For example, if you believe that your recent car accident was caused because of poor road maintenance or defective guardrails that fall under the purview of city, county, or some other type of government, you likely need to take action sooner than your state's statute of limitations. You may need to file a lawsuit as soon as six months after the incident occurs. To verify what makes the most sense in your case, make sure to set aside a time to meet with a personal injury lawyer as soon as you can. This will protect your rights.

  • Are There Any Exceptions to Existing Statutes of Limitations?

    Some states include other exceptions created by contract or by statute. However, there are exceptions that tend to apply across all states that may allow a victim to extend the filing date beyond the existing statutory period. For example, a tolling agreement can be entered by both sides to waive the statute of limitations. This allows the plaintiff to decrease court costs because the certainty of the agreement allows both parties to look at their positions and to conduct effective negotiations. These cases may be resolved outside of court and not require judge or jury intervention. Equitable tolling is another option. This is when the plaintiff could not reasonably have discovered the cause of action until after the statute of limitations had passed. 

    Another common exception to the statute of limitations has to do with the defendant's competency status. This person may be a minor, legally unfit to stand trial, or legally incompetent.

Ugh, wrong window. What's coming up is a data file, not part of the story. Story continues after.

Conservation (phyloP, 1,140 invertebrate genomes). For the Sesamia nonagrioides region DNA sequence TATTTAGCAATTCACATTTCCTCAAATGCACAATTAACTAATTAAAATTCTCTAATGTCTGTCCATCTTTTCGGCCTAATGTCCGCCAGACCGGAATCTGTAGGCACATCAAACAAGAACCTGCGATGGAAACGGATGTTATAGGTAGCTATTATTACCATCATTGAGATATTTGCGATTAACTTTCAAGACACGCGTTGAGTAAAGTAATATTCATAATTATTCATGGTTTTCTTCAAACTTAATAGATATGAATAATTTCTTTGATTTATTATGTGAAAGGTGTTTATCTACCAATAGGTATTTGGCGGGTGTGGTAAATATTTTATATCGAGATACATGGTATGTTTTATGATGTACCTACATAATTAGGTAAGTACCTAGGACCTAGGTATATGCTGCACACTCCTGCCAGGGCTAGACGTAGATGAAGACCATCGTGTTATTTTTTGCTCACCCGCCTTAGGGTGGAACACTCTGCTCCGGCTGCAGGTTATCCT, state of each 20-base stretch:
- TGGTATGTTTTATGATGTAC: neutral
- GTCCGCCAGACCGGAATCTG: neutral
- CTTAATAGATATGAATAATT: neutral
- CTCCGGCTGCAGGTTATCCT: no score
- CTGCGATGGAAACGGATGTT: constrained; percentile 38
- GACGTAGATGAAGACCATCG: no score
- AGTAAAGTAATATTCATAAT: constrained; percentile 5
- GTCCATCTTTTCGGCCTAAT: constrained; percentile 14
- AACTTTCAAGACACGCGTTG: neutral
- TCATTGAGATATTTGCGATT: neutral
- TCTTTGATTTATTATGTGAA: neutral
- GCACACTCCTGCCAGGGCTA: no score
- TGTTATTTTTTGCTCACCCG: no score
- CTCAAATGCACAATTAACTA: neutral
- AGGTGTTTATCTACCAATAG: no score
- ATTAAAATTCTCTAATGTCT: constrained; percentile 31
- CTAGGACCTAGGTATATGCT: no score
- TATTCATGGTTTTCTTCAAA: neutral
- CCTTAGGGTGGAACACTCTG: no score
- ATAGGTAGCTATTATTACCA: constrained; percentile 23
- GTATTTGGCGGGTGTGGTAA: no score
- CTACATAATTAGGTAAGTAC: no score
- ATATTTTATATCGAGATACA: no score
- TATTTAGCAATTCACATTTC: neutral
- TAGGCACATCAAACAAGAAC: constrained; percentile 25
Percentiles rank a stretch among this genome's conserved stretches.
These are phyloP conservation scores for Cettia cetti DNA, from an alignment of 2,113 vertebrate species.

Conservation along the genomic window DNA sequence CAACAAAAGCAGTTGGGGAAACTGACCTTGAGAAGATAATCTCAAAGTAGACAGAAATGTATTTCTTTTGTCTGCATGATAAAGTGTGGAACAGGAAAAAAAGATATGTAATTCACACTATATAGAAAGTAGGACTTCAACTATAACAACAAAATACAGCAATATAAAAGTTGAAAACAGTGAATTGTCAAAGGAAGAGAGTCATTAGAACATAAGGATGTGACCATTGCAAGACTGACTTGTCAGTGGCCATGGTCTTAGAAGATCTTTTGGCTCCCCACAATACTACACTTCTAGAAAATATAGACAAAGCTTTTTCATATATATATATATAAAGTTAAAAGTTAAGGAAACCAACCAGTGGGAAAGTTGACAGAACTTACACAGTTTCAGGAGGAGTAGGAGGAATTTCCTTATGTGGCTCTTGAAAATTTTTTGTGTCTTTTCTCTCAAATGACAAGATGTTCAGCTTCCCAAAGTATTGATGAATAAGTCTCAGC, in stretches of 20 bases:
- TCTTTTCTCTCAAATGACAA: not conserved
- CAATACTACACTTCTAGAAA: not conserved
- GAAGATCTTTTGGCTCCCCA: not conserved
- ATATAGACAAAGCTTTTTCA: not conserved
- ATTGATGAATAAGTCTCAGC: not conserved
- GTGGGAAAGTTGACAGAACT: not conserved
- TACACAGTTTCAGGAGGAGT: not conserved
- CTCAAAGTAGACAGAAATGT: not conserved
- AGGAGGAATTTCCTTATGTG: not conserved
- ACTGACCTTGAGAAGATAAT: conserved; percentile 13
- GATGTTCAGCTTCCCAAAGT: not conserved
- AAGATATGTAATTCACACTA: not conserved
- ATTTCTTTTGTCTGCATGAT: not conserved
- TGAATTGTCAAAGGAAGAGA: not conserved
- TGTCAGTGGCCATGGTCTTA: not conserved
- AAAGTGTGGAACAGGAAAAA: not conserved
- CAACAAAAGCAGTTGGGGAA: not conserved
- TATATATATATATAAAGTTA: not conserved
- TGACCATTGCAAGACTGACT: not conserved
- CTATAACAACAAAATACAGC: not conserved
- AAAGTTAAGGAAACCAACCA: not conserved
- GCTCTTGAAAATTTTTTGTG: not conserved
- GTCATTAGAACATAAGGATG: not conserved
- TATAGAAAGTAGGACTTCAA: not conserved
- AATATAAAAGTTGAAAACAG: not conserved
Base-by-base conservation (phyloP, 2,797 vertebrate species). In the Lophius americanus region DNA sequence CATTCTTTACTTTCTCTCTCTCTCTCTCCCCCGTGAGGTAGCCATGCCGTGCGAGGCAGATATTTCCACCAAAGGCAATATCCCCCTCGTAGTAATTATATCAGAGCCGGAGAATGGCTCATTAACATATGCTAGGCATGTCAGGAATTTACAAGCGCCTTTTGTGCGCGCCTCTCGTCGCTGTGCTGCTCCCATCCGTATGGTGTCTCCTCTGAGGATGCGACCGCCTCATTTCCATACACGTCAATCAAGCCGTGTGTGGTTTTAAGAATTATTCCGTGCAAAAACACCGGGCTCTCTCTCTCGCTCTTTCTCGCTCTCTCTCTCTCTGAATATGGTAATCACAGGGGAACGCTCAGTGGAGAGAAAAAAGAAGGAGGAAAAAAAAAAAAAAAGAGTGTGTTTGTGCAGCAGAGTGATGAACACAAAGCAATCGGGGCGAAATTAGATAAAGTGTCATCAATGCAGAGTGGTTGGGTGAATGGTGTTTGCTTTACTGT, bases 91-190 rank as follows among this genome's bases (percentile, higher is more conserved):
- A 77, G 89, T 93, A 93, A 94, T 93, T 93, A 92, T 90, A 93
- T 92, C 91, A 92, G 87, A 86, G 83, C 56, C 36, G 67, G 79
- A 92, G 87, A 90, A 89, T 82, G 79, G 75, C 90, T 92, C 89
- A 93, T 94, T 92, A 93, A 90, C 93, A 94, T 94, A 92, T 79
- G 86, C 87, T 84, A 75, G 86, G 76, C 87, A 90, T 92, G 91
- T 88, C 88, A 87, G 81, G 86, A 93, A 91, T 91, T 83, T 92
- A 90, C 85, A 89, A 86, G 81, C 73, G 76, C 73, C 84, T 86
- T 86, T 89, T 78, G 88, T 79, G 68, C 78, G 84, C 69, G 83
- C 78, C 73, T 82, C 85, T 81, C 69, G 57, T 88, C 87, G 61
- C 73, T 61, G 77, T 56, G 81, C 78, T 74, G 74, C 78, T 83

That statute of limitations may be told at a judge's discretion until the minor reaches age 18 or until incompetency is removed. The final reason that there may be an exception to your statute of limitations is if the defendant has left the state. If the defendant is not there to file a claim against, this can be impossible for you to pursue compensation.

  • What About Dram Shop Laws?

    Another person who caused the accident might not be the only one legally responsible for your injuries. In some cases where a person was over-served alcohol and later went on to cause a wreck, depending on your state, the bar may be named in a lawsuit. 

    Another possible complicating factor in personal injury lawsuits are Dram Shop laws. There are 43 states in America that have adopted some form of Dram Shop law. A Dram Shop law allows you to pursue compensation and name liability against a bar or establishment that served someone alcohol when that person later went out and caused a serious accident. 

    Some states will have specific rules about the degree of liability and the time period. This time period could be as short as 60 days, so it is in your best interests to communicate with a lawyer sooner rather than later. 

  • Do I Have to Go to Court?

    If you file a personal injury claim, it will start the legal process of a court case. However, at any point during the case, it can be resolved by talking through negotiations outside of court hearings. 

    Many personal injury cases, including plenty of those handled by Morgan & Morgan personal injury lawyers, resolve in settlement negotiations or conversations outside of court, rather than in actual hearings and trials. Your lawyer will do everything possible to explore avenues for resolution but will also keep in mind the best way to protect your interests.

    In many cases, it is in the best interest of the victim for all possible avenues of dispute resolution to be explored at the outside of their case, since you may be able to get a solution and settlement much faster than waiting for your case to be scheduled in court. However, there are also many situations in which the other side does not believe the severity of your injuries or is alleging that you are partly or fully responsible for the accident, which could compromise your ability to achieve a reasonable settlement out of court. 

  • Morgan & Morgan Can Help

    At Morgan & Morgan, we have continued our fight For the People for over 35 years. We make sure our clients understand their legal rights and any pertinent details, such as the statute of limitations for car accident cases, before moving forward with a case. 

    If you have been injured due to no fault of your own, let us help you. Contact us today for a free, no-obligation case evaluation to learn more.